Marketing is tricky. It’s something we have to engage in, though, to be noticed. The rule of thumb for marketing, however, is not blind asshole posting. It’s about engaging your audience, which takes a lot more time and effort. For instance, if I write a post about my favorite heroines and why society should not disparage women for loving heroines and the people who write them. My post was not about your book. It’s not about what you wrote. It’s about equality and breaking apart societal biases against clever, strong, talented women. I don’t need to know that you don’t write about women, but that you’re still a good writer and that people like you. But some writers thought I did. That’s an asshole move. I wasn’t talking about that. Save your promotion and self-praise for another time.
Know when’s a good time to market? At an author event, on your author page or twitter or facebook account. It’s an asshole move to become my Twitter friend and say, “Buy my Romance (insert genre here) book, PLEASE!” You don’t know what I read. We just engaged with one another. How do you know I’ll like your book? And could get to know a lady before trying to jump in bed with her?
I am guilty of doing many of these things. I am not trying to shame other people. I’m telling you these things are mistakes I make, and try to correct daily. These are things, as a rookie author, I did. Because I write books that people like when they read them. And I want to share my art with others. But I also don’t want to be an asshole. So, if you see me or others doing it, what do you do?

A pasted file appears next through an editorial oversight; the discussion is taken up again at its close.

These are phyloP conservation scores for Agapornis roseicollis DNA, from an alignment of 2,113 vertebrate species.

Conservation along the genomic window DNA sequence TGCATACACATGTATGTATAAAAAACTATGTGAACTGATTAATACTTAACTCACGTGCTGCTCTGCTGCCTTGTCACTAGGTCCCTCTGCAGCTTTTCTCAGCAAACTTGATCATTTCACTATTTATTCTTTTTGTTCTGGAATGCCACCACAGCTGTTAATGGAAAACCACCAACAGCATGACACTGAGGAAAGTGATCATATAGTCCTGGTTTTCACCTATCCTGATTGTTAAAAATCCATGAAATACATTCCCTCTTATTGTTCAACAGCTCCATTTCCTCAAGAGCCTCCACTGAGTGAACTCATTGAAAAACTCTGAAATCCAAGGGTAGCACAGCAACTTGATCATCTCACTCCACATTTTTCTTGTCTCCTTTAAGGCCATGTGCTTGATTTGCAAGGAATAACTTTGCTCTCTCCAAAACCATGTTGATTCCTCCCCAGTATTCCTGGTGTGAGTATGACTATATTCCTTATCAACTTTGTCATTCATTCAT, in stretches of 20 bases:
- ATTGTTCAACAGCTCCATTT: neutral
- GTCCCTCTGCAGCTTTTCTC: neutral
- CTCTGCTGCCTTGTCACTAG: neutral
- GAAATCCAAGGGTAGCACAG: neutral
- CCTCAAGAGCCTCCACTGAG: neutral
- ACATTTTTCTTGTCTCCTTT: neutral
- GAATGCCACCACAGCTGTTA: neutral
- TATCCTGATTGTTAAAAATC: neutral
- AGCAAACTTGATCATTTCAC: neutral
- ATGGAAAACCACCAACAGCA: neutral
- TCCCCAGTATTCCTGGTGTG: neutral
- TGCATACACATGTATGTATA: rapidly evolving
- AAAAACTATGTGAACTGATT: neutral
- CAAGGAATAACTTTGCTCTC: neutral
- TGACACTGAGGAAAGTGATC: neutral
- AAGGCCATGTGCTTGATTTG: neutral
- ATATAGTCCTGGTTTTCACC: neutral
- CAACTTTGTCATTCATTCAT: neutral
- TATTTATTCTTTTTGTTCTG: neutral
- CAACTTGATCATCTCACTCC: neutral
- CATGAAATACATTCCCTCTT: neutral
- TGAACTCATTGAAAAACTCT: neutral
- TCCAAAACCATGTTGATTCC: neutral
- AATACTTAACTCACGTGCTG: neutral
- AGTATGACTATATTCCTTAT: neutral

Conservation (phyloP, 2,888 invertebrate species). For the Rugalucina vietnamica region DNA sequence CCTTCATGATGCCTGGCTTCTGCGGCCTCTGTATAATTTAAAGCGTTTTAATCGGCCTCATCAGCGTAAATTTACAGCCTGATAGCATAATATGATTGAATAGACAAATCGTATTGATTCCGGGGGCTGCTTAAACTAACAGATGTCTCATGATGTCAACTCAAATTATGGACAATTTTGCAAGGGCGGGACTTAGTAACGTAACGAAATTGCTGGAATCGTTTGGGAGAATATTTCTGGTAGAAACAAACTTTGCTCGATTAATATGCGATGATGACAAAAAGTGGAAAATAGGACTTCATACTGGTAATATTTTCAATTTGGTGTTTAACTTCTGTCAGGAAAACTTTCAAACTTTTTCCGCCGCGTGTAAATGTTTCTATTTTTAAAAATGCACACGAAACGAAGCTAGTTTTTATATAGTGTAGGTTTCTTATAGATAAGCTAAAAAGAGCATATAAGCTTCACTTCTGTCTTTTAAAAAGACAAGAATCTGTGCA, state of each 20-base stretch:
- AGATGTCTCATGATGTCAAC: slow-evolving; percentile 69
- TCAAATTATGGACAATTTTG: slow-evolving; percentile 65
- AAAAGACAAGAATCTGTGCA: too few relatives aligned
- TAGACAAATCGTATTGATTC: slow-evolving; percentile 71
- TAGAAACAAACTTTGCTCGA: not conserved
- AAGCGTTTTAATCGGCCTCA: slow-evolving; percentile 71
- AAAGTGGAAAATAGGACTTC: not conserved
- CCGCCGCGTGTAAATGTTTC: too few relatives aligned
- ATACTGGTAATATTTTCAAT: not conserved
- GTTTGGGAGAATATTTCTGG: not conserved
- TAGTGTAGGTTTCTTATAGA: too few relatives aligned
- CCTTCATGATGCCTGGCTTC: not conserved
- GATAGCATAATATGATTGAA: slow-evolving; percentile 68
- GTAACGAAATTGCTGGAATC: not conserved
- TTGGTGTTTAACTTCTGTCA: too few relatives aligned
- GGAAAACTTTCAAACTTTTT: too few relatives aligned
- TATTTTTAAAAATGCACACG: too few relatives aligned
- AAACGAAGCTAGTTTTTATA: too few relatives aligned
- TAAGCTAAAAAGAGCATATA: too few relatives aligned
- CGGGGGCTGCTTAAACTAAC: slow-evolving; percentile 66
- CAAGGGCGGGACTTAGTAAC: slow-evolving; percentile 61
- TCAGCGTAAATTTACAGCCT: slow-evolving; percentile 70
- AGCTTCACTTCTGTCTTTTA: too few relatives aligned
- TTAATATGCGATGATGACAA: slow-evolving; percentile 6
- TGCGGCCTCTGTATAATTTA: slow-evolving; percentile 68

Well, don’t be an asshole. I have a mood disorder and I’m already having a hard time with rage today. Softness, sympathy goes a long way. Maybe just message me and point out that you thought what I said was a little off topic. Public shaming is not usually the answer. Sometimes the best thing you can do is ignore an asshole if they are consistently assholey (good word, eh?). But, like me, most people are not trying to be assholes. We just forget ourselves. So a little patience and kind words will often rectify it. Remember, we are all assholes sometimes. We would all be less assholey if it weren’t something that social networks promote (narcissism, quick and snotty jabs, mean memes, etc.). Love and Peace to you all.
H.M. Jones is the asshole author of Monochrome, “Tiptoe Through Time,” co-author of Masters of Time: a Sci-fi and Fantasy Time Travel Anthology, a co-poet in My Cruel Invention, author of the freebie read series Adela Darken, and author of the self-published Attempting to Define poetry quartet. She writes in many genres, likes to weave, pull in the canoe, play with her kids and go bookstore hopping with her husband. She is often a narcissistic asshole, but she’s working on it.